Mid-Valley Women’s Crisis Service in Salem, Oregon, is changing things up in big ways. Along with new digs, it’s also getting a new name: The Center for Hope & Safety. The newly rebranded nonprofit is getting help from the Meyer Memorial Trust, among other community partners, to build a new and larger center. With $150,000 from the Meyer Memorial Trust to buy and renovate a new space, this nonprofit will be able to better service survivors of domestic and sexual violence.
From the office of Sheldon Whitehouse:
Delegation Announces $791,000 in Federal Funding to Help Combat Teen Dating Violence
Providence, RI – Today, U.S. Senators Jack Reed and Sheldon Whitehouse and Congressmen Jim Langevin and David Cicilline announced $791,000 in funding from the U.S. Department of Justice (DOJ) for a study on teen dating violence, which will be conducted at Rhode Island Hospital and will focus on aggressive attitudes among middle school-aged boys.
Rhode Island Hospital and Klein Buendel, Inc., a technology research company, will use the funds to study the effectiveness of web-based games and videos in limiting aggressiveness among 8th grade boys. Researchers will also examine how to foster better communication between boys and their parents; previous studies have shown that parental involvement can be a significant risk factor for dating violence. Test subjects will be drawn from the greater Providence area. Findings from the study will be reported to DOJ’s National Institute of Justice for use in research and programming on teen dating violence.
“Significant progress has been made in preventing domestic violence and going after offenders. Yet, recent high profile events remind us that domestic violence continues, so we still have a long way to go. These federal funds will help educate more young people about the need to end domestic violence and sexual assault and advance gender equality,” said Reed, who helped pass the Violence Against Women Act.
“I am happy to see federal funding coming to Rhode Island to research this serious problem,” said Whitehouse, who wrote a provision in the re-authorization of the Violence Against Woman Act (VAWA) to help reduce teen dating violence. “Too many women are subjected to violence as teenagers, and often at the hands of the young men they are dating. Better understanding its causes will help us reduce future incidence of violence and keep our kids safe.”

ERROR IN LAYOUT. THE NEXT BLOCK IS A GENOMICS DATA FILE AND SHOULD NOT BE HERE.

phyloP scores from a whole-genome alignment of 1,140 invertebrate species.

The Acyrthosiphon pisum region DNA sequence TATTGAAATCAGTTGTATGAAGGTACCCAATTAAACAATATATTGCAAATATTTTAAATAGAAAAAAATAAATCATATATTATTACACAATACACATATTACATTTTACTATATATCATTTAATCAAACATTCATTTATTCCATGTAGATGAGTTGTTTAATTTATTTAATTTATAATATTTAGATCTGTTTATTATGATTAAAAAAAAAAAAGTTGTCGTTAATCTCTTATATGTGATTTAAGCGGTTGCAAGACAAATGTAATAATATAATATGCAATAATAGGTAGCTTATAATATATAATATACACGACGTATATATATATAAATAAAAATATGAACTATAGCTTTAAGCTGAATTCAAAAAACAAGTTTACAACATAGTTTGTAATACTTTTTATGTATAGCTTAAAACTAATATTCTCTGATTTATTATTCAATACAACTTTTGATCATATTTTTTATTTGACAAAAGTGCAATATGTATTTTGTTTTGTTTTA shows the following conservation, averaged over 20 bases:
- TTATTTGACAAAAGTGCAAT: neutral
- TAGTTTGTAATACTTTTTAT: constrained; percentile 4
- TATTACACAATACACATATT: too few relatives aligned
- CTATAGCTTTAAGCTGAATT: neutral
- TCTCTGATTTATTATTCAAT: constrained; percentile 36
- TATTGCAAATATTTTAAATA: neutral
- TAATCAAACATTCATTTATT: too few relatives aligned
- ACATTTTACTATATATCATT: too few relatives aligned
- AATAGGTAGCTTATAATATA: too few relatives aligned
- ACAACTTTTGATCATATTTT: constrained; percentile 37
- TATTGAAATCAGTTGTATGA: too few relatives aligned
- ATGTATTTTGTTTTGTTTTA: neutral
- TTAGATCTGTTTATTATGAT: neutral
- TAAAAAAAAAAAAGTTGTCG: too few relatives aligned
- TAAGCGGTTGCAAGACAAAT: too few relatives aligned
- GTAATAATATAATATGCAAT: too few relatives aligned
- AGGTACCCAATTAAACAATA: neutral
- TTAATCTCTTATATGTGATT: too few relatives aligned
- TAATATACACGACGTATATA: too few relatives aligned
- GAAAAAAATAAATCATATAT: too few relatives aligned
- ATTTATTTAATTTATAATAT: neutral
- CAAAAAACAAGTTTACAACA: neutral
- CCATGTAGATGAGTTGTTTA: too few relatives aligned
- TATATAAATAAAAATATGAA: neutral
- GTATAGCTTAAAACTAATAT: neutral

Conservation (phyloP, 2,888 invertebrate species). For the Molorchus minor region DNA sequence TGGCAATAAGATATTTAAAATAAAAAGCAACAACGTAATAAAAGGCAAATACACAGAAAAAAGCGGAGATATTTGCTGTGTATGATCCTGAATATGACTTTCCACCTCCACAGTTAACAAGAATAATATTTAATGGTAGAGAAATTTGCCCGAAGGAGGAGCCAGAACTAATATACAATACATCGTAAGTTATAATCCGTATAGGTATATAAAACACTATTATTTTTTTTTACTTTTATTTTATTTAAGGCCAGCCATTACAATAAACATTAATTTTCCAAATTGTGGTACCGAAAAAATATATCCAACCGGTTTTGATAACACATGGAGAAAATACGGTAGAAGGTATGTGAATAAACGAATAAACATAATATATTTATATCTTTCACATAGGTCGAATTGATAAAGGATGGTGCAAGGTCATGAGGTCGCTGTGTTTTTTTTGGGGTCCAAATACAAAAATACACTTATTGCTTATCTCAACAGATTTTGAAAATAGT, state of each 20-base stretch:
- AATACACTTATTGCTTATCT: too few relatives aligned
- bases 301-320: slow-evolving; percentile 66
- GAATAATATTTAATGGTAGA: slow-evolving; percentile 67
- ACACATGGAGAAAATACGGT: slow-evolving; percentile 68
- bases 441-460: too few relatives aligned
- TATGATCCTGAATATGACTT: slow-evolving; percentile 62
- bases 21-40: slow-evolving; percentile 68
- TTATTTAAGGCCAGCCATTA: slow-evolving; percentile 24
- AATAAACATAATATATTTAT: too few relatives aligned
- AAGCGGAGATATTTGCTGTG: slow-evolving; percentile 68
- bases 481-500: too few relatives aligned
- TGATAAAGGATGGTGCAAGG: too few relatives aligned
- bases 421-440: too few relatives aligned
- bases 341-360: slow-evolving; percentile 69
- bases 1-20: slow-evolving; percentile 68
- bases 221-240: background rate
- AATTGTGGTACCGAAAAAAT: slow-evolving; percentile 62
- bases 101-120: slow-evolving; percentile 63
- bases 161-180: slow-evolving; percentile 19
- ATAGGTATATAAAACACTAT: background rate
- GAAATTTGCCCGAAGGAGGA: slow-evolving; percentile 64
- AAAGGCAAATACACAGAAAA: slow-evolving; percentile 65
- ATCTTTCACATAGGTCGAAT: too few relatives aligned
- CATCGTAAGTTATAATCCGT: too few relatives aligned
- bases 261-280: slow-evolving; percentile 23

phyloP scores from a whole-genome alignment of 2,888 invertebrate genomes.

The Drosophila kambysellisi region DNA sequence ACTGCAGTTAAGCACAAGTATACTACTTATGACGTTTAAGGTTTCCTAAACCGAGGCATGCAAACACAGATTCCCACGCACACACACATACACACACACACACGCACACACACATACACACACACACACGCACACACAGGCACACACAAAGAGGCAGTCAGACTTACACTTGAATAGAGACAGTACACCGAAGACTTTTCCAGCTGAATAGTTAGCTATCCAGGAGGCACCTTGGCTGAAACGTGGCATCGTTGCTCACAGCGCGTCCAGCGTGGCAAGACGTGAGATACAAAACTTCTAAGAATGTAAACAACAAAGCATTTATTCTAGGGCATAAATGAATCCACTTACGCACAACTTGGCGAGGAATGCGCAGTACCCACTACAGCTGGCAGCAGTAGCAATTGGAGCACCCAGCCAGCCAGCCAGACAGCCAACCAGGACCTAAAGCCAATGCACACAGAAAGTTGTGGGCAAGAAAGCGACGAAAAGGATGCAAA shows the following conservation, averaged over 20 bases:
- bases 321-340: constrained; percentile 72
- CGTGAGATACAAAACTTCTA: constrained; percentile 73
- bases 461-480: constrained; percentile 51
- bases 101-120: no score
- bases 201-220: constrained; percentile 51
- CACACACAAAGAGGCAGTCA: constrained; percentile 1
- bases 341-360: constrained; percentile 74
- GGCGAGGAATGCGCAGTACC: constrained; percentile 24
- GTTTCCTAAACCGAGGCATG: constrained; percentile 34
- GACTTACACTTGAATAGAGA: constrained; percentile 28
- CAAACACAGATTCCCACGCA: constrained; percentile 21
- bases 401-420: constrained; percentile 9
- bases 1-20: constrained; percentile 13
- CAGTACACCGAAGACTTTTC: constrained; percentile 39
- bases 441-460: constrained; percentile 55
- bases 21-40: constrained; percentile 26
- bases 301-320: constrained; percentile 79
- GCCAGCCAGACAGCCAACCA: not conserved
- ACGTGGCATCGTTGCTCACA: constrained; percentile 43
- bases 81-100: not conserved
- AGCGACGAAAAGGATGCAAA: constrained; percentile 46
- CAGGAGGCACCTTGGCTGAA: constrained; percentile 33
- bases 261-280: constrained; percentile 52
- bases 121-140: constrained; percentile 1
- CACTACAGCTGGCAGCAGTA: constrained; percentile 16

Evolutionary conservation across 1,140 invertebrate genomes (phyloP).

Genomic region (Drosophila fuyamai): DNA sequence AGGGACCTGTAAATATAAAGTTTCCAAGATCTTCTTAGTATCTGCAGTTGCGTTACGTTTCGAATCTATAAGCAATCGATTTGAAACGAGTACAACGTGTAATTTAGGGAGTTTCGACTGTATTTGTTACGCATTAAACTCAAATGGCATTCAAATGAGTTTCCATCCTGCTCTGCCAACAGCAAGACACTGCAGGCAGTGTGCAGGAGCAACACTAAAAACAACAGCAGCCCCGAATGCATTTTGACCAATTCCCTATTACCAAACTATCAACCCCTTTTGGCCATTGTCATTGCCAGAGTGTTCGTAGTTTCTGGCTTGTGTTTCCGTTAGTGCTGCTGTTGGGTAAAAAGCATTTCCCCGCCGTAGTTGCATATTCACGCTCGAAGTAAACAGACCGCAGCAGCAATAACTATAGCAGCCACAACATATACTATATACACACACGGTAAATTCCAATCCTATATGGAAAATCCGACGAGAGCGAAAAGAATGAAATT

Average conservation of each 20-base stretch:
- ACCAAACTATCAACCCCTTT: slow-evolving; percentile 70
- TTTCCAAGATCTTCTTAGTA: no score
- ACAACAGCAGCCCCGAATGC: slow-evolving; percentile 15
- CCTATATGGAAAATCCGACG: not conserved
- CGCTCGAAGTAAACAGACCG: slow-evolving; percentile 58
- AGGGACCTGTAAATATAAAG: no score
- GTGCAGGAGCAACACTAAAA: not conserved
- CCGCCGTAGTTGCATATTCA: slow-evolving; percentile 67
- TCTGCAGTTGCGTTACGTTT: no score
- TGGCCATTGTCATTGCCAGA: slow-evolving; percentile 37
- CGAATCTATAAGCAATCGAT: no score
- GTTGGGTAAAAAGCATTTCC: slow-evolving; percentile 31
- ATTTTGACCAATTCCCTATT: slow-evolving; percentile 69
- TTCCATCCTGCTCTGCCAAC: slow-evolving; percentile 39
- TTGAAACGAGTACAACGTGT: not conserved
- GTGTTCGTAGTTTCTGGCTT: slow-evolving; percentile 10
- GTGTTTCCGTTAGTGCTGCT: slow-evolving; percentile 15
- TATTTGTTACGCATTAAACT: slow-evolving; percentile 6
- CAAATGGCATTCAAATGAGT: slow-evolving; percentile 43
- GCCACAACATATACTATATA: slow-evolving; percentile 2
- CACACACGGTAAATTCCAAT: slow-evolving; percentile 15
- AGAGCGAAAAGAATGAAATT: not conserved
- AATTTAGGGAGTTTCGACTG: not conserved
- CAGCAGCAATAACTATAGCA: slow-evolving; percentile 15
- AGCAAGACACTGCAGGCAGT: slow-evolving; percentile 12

“Violence begets violence, and early signs of aggression can be an indicator that the pattern could continue in later years. By focusing on young men and addressing these violent behaviors early on, this program aims to stop the cycle of abuse before it starts,” said Langevin. “Teen dating violence is an all-too-common occurrence, and I applaud the Department of Justice’s efforts to identify and address its root cause.”
“Intimidation, stalking, and violence are unacceptable and especially alarming when they are part of our children’s relationships,” said Cicilline. “Families and communities need the information and training to stop teen dating violence and I commend Rhode Island Hospital for advancing these important efforts.”
According to the Centers for Disease Control and Prevention, nine percent of students across the country have reported being physically hurt by a boyfriend or girlfriend in the past year.
Congressional candidate Rep. Todd Akin has put a religious spin on his pseudo-science about women having some biological powers that protect them from getting pregnant if they are victims of ‘legitimate rape’. In an appeal to Christians who value forgiveness, he tries to distract from the plain meaning of his words, backed up by his actions in Congress. He has made a campaign commercial for the base…
“Rape is an evil act. I used the wrong words in the wrong way and for that I apologize. As the father of two daughters, I want tough justice for predators. I have a compassionate heart for the victims of sexual assault. I pray for them,” Akin says. “The fact is, rape can lead to pregnancy. The truth is, rape has many victims.”
Akin continues: “The mistake I made was in the words I said, not in the heart I hold. I ask for your forgiveness.”